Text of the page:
A TRUE SOUTHERN

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Springfield, Missouri, United States
Being Southern is more than where I am from, it is who I am. I love the South with its great beauty and wonderful deep-south traditions. I am Bev Allen, a true Southern Belle'. I am married to the love of my life Rick Allen, we are Assemblies of God US Missionaries. We lived and raised our two children, Chris Allen and Teresa Mosley (married to Randy) in the Great Southern states. Family is important and my grandkids Lexi and Lane are our most precious treasures. We love God and people and devoted our lives in His service. This blog is to share a little of what I enjoy and experienced, a little Southern Joy!

Tuesday, October 26, 2010

"Soul Food"


I was eating with some friends the other day and I ordered a bowl of Collard Greens cooked with Hog Jowl, they looked at me strangely, I told them, I grew up eating this with Black-eyed peas and cornbread.  My grandmother would cook this often. This is what you call, "soul food".  It is a comfort food that nourishes the soul too. One of my friends tired it, wouldn't you know it....they liked it.
Traditional African-American Southern food is called "soul food", meaning the soul defined their culture. Although many of these dishes were birthed from a culture during the sad days of slavery in the South, it still remains main dishes among the predominantly rural and southern African American population.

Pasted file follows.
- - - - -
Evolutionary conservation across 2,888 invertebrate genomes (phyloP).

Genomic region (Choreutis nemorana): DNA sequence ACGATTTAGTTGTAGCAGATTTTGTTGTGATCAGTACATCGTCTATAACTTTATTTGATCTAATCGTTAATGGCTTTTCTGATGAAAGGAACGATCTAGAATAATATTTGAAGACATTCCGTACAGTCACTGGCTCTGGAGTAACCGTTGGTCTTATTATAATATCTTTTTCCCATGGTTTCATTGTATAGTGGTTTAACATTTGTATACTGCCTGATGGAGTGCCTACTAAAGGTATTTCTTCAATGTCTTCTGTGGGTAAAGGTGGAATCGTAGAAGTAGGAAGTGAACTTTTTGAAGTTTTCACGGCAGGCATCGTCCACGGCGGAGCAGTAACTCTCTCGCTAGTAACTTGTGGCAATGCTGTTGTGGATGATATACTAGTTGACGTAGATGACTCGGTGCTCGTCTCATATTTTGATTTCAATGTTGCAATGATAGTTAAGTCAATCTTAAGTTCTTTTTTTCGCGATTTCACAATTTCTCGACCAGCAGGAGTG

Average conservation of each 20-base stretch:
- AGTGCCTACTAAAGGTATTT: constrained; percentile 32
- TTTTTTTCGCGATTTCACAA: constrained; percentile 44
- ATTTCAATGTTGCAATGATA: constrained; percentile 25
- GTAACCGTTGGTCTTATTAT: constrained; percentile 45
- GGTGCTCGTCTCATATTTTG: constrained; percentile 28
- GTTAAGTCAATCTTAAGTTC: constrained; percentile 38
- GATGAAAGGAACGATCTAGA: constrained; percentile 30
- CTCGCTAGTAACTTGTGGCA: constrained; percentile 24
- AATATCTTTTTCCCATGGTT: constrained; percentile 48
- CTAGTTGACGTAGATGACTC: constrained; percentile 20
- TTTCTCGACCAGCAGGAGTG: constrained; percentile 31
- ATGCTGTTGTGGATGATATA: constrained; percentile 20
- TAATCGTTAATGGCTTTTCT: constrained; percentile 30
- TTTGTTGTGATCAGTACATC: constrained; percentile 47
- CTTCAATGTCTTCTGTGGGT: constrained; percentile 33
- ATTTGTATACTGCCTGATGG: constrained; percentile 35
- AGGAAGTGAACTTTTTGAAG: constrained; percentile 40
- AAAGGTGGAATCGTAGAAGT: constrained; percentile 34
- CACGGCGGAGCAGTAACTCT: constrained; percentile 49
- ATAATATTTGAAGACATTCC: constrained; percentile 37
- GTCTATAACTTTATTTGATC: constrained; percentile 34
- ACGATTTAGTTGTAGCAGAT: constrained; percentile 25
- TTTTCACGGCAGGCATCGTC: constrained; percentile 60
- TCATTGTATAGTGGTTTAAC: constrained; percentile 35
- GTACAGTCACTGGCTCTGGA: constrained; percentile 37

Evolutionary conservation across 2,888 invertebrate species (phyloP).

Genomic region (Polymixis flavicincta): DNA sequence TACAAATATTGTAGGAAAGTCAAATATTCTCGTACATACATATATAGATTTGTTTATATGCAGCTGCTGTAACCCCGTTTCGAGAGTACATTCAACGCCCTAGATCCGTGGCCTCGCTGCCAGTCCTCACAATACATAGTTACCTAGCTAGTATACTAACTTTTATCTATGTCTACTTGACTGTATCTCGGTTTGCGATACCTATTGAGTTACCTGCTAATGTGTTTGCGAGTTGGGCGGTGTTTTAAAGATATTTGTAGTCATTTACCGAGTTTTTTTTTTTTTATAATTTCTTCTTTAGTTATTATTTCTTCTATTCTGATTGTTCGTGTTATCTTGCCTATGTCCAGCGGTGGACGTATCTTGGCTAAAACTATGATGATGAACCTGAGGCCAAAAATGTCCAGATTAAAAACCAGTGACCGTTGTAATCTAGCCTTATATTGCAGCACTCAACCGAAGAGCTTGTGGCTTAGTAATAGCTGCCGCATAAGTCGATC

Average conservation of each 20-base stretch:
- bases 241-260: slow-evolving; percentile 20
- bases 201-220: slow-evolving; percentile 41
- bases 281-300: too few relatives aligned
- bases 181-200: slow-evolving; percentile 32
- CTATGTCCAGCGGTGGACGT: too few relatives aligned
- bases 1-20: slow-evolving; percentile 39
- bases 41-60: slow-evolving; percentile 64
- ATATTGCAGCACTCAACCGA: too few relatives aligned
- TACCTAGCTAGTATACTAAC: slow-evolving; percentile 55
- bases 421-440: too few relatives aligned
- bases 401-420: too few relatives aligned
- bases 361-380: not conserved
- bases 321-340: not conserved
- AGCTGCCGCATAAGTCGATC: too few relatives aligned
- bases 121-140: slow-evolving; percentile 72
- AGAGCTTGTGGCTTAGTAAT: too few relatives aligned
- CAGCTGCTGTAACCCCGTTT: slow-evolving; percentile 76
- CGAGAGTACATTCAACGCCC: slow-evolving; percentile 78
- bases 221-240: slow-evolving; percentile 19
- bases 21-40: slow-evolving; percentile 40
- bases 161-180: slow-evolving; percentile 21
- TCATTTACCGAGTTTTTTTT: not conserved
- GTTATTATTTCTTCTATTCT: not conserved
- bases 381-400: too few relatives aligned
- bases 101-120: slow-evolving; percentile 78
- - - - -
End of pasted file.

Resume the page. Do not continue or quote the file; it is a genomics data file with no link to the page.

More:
Because it was illegal in many states for enslaved Africans to learn to read or write"soul foodrecipes and cooking techniques tended to be passed along orally, until after slavery. Dishes like chitterlings (called chit’lins) which are fried or boiled small intestines of hogs, livermush (a common dish in the Carolinas made from hog liver), and pork brains and eggs can offer to any a folk a “soul food experience” in small cafes around about the Southern states.  You can also find now a days, a variety of “soul food” cookbooks in your bookstores and libraries.
Probably the most familiar dishes are fried catfish and chicken with dashes of mustard or hot sauce.  Come to think of it, I think I will just have to have me a mess of fried chicken & bowl of white beans.  Hope Ya’ll will too.

Wednesday, October 6, 2010

A Fall Masterpiece – The Smokies!


While living in Tennessee for several years, I always looked forward to the Fall season. Each year we would enjoy our annual retreat at Gatlinburg, TN which is a small town nestled at the entrance of the Great Smoky Mountains. This little town is a great getaway with many things to do. Crafts, skiing, site-seeing, walking trails, Ober Gatlinburg aerial tramwayand many more treats. This town has a pandemic view of one of the wonders of the South, The Great Smoky Mountains.
I would have to say that The Great Smoky Mountains are a magnificence masterpiece of nature’s beauty.  This great mountain range rises along the Tennessee-North Carolina border in the South. The name "Smoky" comes from the natural fog that often hangs over the range and presents as large smoke plumes from a distance. The fog is seen best in the morning hours about dawn. 

The Fall color display usually reaches peak levels mid-October. The reason for the mountains’ spectacular display of color is its colorful diversity of trees like sugar maples, scarlet oaks, sweetgums, red maples, and hickories. Each in own right paints a colorful display but displayed upon nature’s canvas is a sight to behold.  You will want to bring a camera when you visit the Smokies.  The two very best drives for viewing fall color in the park is Cades Cove Loop Road and Newfound Gap Road.

My favorite spot is Cades Cove, a little valley cradle along side a small creek at the base of the mountains. It has a little historical community with a functioning farm and mill. It also, has a variety of small animals making their homes safely in the cove.

So if you want a Southern Fall Getaway I believe you would enjoy the Great Smoky Mountains.